As the pandemic eases, people are returning to offices, restaurants, stores, and gyms.
The latter could be of some concern to a company that benefitted in a big way from the lockdowns that forced us to stay at home.
Peloton saw its business boom during most of 2020 and into 2021 thanks in part to COVID-19 and the accompanying restrictions required to protect ourselves from the virus.
For many that meant finding an alternative to working out. At home gyms became all the buzz. And companies such as Peloton, Echelon, NordicTrack were more than happy to supply fitness equipment such as spin bikes, treadmills, and just about any kind of machine that could replicate the at-gym experience for your home.
One Peloton competitor that was slow to the shift to subscription models and the WFH mania was SoulCycle. Its bike was late to market, enabling chief rival Peloton to get a significant head start.
But now that things are opening up, with gyms and fitness studios once again welcoming in-person members, the dynamic is shifting once again.
In an interview with Yahoo Finance Live, SoulCycle CEO Evelyn Webster said that people were returning “in droves.”
“The brilliant thing about SoulCycle is [that] the community is our superpower,” Webster said. “So [riders] have really missed being with each other. So fortunately, as we’ve been opening up studio after studio, we’ve been celebrating and welcoming our riders back with us. And thank goodness, they are coming back in droves which has been great.”
Of course we would expect the CEO to be upbeat — and Webster took over the top job just about six months ago — as it’s partly their responsibility as part of any decent PR campaign.
However, it will be interesting to see how things shake out.
On one extreme you have the pure play in-person gym or fitness studio experience. Here, people assemble and enjoy not only the availability of machines and rooms and various workout gear, but also the social element — enhanced by classes and high energy instructors.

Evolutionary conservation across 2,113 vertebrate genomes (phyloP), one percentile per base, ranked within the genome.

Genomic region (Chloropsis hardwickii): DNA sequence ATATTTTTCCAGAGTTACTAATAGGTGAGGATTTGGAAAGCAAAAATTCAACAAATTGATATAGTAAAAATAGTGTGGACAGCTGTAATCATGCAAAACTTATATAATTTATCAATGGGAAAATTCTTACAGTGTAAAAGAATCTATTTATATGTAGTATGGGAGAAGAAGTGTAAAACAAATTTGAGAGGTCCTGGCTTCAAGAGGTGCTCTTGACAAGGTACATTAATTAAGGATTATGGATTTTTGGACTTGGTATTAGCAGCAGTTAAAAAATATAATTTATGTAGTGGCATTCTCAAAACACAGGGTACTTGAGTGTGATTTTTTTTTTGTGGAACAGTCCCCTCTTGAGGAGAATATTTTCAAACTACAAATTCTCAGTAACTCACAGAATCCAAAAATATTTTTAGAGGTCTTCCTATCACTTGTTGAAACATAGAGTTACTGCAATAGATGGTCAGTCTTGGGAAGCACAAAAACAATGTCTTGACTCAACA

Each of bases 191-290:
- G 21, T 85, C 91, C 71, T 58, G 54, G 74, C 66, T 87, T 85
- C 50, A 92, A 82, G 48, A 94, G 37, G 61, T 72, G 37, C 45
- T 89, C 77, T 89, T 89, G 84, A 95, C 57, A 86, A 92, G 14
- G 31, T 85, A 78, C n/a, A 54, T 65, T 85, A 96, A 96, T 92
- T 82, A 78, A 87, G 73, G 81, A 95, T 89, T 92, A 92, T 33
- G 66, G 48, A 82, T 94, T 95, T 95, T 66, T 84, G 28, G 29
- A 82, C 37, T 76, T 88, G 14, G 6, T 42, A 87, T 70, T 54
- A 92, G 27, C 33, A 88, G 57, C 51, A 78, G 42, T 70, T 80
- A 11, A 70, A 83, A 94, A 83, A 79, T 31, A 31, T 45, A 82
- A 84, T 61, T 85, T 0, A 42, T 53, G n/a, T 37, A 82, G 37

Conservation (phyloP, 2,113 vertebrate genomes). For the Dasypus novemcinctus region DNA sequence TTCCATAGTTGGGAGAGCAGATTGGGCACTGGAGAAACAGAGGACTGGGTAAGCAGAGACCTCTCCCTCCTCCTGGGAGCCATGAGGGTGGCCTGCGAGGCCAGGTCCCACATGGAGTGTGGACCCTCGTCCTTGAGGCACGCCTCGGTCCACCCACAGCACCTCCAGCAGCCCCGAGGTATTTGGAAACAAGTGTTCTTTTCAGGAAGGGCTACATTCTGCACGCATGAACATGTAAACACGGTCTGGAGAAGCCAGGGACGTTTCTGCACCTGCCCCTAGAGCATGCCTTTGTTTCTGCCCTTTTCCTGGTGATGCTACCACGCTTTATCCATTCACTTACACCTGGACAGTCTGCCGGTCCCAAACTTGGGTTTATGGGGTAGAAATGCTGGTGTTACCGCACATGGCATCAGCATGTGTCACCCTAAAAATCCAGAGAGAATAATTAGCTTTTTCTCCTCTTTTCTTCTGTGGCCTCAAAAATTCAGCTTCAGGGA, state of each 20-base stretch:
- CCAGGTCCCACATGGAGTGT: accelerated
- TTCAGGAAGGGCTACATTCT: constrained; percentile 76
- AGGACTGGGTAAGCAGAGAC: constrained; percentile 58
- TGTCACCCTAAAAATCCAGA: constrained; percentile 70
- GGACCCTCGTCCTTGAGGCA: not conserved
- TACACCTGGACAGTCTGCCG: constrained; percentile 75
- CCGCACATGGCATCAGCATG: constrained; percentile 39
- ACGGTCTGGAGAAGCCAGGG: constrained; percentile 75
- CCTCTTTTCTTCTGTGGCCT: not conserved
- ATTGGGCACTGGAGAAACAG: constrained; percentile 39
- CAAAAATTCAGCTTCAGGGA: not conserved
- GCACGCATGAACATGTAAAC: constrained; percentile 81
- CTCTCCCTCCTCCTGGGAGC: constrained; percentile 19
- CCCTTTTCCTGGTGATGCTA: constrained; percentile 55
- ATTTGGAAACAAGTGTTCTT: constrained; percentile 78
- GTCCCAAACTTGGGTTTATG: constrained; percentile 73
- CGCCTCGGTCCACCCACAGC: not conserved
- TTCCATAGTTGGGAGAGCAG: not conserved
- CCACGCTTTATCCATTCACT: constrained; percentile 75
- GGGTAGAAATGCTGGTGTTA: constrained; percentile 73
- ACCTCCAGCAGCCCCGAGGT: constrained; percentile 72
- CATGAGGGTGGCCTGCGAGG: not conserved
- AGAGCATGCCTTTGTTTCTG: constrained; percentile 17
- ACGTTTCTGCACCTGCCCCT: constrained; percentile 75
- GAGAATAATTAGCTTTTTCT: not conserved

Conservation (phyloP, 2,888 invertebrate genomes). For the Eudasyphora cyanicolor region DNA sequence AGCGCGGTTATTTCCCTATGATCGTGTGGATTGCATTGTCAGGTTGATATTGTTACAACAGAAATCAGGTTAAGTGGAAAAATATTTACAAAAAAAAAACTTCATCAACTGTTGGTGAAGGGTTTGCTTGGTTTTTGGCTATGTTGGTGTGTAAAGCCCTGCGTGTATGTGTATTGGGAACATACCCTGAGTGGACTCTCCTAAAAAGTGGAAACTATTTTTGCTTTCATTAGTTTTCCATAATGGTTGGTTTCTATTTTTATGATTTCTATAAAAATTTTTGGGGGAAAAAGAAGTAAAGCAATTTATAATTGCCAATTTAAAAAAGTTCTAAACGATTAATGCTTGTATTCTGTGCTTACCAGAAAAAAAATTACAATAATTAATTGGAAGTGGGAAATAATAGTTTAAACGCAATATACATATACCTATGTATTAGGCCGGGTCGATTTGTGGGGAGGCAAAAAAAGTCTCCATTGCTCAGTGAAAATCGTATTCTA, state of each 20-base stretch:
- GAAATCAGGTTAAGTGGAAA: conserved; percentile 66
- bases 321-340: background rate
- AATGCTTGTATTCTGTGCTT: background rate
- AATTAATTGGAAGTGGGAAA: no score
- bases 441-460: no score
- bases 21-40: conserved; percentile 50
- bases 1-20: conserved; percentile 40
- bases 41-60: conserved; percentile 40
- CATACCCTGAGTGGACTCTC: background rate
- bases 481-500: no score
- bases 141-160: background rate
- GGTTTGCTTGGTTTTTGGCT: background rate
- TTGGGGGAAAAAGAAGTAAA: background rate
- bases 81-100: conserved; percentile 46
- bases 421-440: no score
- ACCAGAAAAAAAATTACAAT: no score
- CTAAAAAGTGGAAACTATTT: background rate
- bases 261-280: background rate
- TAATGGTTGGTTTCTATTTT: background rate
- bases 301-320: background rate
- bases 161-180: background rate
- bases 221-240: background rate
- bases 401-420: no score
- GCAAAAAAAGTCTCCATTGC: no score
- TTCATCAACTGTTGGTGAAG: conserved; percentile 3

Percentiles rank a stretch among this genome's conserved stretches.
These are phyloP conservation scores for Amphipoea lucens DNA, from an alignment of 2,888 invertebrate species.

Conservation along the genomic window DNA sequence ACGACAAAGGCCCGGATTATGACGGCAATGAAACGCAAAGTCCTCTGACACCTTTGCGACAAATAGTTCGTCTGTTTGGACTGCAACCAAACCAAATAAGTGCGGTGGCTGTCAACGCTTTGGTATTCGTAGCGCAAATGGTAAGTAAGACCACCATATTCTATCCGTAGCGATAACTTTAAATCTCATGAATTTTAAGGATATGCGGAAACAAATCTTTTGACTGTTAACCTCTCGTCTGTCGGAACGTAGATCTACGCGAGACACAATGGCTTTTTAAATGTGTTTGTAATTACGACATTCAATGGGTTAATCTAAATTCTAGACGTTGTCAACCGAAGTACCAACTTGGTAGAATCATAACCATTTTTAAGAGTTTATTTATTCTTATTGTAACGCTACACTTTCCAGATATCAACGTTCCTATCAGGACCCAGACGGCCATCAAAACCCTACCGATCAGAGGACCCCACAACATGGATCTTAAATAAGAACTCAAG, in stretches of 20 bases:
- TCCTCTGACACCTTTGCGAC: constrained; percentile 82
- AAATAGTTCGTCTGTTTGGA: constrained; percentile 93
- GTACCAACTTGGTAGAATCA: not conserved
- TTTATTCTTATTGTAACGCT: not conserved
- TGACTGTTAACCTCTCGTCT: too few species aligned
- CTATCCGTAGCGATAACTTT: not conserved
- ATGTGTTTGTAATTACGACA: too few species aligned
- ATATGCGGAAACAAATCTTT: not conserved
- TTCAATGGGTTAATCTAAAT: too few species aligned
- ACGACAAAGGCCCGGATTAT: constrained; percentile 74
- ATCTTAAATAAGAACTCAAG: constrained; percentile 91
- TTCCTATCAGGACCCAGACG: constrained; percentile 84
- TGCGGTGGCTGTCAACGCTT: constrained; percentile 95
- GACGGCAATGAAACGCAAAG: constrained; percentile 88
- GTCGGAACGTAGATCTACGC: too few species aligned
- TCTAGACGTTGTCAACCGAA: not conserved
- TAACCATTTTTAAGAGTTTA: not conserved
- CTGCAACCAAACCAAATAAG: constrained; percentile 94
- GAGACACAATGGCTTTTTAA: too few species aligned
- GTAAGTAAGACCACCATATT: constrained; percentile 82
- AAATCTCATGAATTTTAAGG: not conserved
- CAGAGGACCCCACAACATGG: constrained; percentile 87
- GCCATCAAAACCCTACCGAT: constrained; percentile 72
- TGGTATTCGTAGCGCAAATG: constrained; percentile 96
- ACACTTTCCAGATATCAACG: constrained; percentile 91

On the opposite extreme you have the at-home Peloton-like model. Members subscribe. And access classes through a tablet, a bike, or treadmill, or similar device. All social interaction is virtual, a la Zoom.
Obviously, in reality, post-pandemic we’ll land somewhere in between the in-person and virtual model. I wonder to what degree? Will it ultimately favor one or the other, or will the market sort of split itself in half?
In any case, SoulCycle does have a sneaky trick up its sleeve. Well, maybe not that sneaky. Unlike Peloton who only has a few live studios (most famously, its HQ location in New York City), SoulCycle has workout studios located across the country. Those have proven to be incredibly popular, and breed intense loyalty to the brand. Coupled with its new at-home bike (powered by the Equinox+ platform) and you can see a powerful hybrid strategy here unfold. SoulCycle could potentially offer a unified membership that combines in-person access to studios plus its at-home content.
Peloton could counter by potentially expanding its in-person studio network. But it seems to me at least that CEO John Foley is more interested in going after corporate and travel fitness segments — getting Peloton Bikes into those sorts of locations people frequent when not at home. My suspicion is that this is a higher margin business. Further, it eliminates real estate risks.
So Peloton faces yet another hurdle: the fitness studio comeback.
It’s shown it can adapt quickly before. This next chapter in the evolving home fitness vs. fitness studio war for market share should make for interesting armchair quarterbacking and analysis.